Supporters of the ruling African National Congress campaigning for President Jacob Zuma in Cape Town’s Mitchells’s Plain township

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of the world. It is not a good argument to say that South Africa is different. The difficulties South Africans overcame are even greater than those which often exist elsewhere in Africa. What is different is the capability, maturity, the hanConclusion dling and the institutions that worked together to neutralise It is hugely embarrassing to run elections in Africa and these difficulties, in the end bringing out results which repcome out with violence and death as collateral damage from resented a shining example to the rest of Africa. That is the very often rigged, unfair and unjust elections. Any les- what is different; not the scale of the problems, but the difson that can be drawn from successful elections in Africa, ference in the maturity exhibited in dealing with these probsuch as that which we saw in South Africa, must be pro- lems. The rest of Africa must try to learn closely and humbly moted. Ways must be found to use such successes to replifrom South Africa about how to manage an exemplary cate and create more successes in the rest of Africa. When opposition and rulers cannot play the democratic peaceful, orderly, disciplined, non-violent and optimistic election where voters turn out with joy game well, the latest formula on the Ordinary people in to express their citizenship engagement. block is the so-called national unity coalitions in places like Kenya and Africa should never be Finally, ordinary people in Africa should Zimbabwe. This new development is a underestimated. In never be underestimated. The African village is often poor and rural. But given stopgap measure invented when those South Africa rural the opportunity, African villagers choose who enter the electoral game are unwillvoters are decisive in intelligently and vote for the party that ing to concede defeat or accept the victhe election. It is the they know may address better their issues tory of the opposition. It is a formula that puts opposition and ruling parties, village that combines than other parties that do not. In South Africa rural voters are decisive in the who often loathe each other, together. It human possibility, election, as in other parts of Africa. It is is created because the players are not solidarity and the village that combines human possirespecting the very game they entered in the first place. community, and that bility, solidarity and community, and that has managed to survive against all obstaThey expect to win; when they lose, has managed to cles with the ubuntu spirit. The elites in they find it difficult to concede. It may survive against all Africa are mostly not a creative or demobe useful to prevent bloodshed, but it obstacles with the cratic class. They are often self-seeking, certainly will not help to govern a counnot public-service seeking, but a renttry and carry out both economic and ubuntu spirit seeking elite. This is a class that priorisocial development without the parties tises rent-extraction over democratic and becoming embroiled in endless arguments through these contrived national unity regimes. The developmental achievement. Very often, elites try to comparties must learn that losing is at times even more modify politics into private economic gain for themselves respectable than winning. This culture must be embedded and their families, local and foreign friends. This rent-seekin their values. They can prepare and always try to come ing behaviour is buttressed strongly by the international aid back, and they can return. They must not say, ‘It’s now or system. Countries like South Africa have much more indepennever!’ We know that South Africa had to overcome intricate dence than many other countries from this international barriers and incredible odds to achieve this latest third elec- aid system. There is thus a creative elite in South Africa, tion. The harder and more difficult the barriers it sur- along perhaps with some rent-seekers. In the rest of Africa, mounted in the process, the greater its success in the eyes we have a serious problem of rent-seeking behaviour overshadowing creative, venturesome, risk-taking, innovative and entrepreneurial behaviour. There is thus a need to work hard to change the rent-seeking elite into creative, democratic, innovative, venturesome and developmental elite to establish democracy and unite Africa.That work must be done by enlisting ordinary people’s power, and by harnessing the power of example provided by the success of the third South African election. The rest of Africa must learn from South Africa, and South Africa should be prepared to share the secret of its successes with the rest of Africa. (The article is courtesy Pambazuka News, http://pambazuka.org) tence of different identities along the lines of language, race and religion, there is one South African citizen identity.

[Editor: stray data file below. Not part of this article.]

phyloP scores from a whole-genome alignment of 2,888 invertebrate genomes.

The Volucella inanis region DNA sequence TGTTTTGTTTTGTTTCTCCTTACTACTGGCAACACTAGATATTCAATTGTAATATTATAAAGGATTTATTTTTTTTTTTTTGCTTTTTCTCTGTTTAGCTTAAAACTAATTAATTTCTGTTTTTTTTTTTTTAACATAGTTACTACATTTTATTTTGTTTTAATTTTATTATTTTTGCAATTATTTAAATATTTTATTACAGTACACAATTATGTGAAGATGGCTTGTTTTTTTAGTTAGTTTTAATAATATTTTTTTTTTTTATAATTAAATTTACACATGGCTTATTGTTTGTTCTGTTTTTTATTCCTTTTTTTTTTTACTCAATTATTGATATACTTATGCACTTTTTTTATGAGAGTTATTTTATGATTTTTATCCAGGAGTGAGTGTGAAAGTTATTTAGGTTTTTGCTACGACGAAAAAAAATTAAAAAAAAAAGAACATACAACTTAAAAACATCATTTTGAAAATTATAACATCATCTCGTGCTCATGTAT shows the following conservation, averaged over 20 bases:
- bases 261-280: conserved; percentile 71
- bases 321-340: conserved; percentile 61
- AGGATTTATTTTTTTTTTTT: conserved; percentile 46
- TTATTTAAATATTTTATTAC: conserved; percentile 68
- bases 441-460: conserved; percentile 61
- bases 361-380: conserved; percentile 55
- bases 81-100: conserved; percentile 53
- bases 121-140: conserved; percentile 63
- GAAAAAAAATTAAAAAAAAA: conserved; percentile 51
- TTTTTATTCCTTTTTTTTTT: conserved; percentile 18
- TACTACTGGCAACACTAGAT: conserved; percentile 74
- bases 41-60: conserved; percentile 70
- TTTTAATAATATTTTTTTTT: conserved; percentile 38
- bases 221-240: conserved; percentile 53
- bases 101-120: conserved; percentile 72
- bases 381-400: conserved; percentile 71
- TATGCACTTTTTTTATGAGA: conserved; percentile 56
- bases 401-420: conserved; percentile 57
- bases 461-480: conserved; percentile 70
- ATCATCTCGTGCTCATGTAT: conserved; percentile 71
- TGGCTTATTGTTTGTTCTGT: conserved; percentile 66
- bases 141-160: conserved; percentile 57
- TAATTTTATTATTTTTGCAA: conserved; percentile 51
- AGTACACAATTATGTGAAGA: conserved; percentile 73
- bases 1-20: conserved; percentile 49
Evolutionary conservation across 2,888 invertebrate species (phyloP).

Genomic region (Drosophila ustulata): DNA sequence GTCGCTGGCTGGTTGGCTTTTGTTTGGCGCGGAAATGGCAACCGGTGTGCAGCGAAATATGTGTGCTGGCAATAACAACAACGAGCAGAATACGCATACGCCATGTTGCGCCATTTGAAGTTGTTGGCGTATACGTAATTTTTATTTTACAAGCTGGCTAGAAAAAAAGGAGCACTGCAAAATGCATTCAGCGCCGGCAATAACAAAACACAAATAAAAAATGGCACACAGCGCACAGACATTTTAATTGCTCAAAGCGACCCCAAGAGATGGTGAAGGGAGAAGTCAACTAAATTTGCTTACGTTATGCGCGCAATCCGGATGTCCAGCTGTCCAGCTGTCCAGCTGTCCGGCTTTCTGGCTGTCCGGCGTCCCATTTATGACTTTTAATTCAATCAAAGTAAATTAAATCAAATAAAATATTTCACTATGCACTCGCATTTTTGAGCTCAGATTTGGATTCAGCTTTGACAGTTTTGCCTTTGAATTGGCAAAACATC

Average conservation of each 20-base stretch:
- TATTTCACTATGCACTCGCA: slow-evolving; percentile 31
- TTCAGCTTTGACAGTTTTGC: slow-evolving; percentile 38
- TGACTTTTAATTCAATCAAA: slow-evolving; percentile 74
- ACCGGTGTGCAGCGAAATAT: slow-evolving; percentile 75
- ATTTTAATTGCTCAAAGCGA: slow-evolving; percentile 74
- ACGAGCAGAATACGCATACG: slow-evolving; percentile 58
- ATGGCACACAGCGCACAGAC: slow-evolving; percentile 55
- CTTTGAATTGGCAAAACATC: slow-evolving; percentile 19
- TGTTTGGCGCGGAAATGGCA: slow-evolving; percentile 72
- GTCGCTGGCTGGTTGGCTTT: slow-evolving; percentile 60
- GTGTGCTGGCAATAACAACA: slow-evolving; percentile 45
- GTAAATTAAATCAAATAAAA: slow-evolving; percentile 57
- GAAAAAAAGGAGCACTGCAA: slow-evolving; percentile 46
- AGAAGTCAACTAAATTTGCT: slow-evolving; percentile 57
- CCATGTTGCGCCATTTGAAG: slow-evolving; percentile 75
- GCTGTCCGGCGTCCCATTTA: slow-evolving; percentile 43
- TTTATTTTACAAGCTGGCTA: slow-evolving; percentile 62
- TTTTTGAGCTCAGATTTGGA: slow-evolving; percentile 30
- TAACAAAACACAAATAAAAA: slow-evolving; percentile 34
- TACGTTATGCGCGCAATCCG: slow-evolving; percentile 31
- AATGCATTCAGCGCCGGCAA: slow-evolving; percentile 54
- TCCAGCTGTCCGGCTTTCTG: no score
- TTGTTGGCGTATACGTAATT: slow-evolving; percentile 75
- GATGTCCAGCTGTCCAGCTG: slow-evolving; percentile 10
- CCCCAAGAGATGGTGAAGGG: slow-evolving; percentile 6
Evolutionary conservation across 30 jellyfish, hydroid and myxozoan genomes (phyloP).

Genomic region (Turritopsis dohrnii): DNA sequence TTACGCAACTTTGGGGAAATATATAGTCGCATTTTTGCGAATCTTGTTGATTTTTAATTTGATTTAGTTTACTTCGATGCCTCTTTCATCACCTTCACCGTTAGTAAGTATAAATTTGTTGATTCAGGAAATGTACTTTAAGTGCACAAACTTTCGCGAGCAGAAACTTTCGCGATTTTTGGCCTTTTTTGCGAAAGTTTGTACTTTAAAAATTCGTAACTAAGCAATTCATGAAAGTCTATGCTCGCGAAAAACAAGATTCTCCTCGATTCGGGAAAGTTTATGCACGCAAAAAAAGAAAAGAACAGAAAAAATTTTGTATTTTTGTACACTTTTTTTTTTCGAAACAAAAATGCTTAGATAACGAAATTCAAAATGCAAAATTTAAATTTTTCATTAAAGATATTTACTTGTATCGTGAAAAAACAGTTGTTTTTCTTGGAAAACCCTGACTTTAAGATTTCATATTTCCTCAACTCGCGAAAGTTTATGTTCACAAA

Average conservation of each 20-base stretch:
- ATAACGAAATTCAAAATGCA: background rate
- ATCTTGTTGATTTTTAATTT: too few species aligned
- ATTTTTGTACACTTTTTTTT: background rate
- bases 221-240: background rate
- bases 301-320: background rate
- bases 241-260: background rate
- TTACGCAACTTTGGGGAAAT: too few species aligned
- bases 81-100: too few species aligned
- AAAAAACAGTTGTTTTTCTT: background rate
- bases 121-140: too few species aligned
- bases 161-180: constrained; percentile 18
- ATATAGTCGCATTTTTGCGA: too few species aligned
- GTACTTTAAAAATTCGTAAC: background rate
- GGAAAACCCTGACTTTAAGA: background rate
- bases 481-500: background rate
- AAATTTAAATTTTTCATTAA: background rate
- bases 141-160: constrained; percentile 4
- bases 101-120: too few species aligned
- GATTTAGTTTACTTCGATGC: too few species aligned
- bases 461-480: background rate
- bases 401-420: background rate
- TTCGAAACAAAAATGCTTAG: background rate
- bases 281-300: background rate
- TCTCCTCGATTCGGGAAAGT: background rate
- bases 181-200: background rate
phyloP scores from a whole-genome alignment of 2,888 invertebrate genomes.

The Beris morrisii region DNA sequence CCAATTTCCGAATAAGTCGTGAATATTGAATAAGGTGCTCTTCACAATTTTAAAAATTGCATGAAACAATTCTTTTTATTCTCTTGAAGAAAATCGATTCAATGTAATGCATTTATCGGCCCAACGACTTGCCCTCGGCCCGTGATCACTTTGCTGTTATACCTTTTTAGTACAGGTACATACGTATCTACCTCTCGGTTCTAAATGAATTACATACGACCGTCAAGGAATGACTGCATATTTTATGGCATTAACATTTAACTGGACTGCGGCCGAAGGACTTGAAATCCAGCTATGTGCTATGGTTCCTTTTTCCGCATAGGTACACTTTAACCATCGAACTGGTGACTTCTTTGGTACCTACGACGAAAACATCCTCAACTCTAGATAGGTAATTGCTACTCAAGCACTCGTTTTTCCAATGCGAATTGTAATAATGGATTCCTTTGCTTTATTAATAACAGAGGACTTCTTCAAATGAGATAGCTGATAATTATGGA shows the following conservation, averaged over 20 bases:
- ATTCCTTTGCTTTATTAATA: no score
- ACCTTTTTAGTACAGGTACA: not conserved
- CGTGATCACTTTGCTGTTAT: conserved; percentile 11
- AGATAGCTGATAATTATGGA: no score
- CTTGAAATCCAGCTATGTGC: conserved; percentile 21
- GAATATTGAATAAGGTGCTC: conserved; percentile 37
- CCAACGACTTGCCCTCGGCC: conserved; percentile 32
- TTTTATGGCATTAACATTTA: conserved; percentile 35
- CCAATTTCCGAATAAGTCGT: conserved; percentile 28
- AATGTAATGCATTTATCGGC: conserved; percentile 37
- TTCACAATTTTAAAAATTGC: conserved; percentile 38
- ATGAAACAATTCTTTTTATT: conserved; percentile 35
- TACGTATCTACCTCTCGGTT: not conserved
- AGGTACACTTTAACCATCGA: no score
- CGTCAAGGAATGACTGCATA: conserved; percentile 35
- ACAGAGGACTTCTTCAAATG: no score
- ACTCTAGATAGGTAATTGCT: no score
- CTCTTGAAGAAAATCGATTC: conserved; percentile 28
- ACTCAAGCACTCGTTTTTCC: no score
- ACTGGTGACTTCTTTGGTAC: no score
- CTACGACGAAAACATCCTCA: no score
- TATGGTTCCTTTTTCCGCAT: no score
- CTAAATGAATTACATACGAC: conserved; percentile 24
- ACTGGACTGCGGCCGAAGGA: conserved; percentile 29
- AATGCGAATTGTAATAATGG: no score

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B O O K S

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A selection of new books on Africa and by African writers from www.africabookcentre.com Human Love By Andrei Makine; Translated from the Russian by Geoffrey Strachan; UK; Sceptre; 256pp; Paperback; £7.99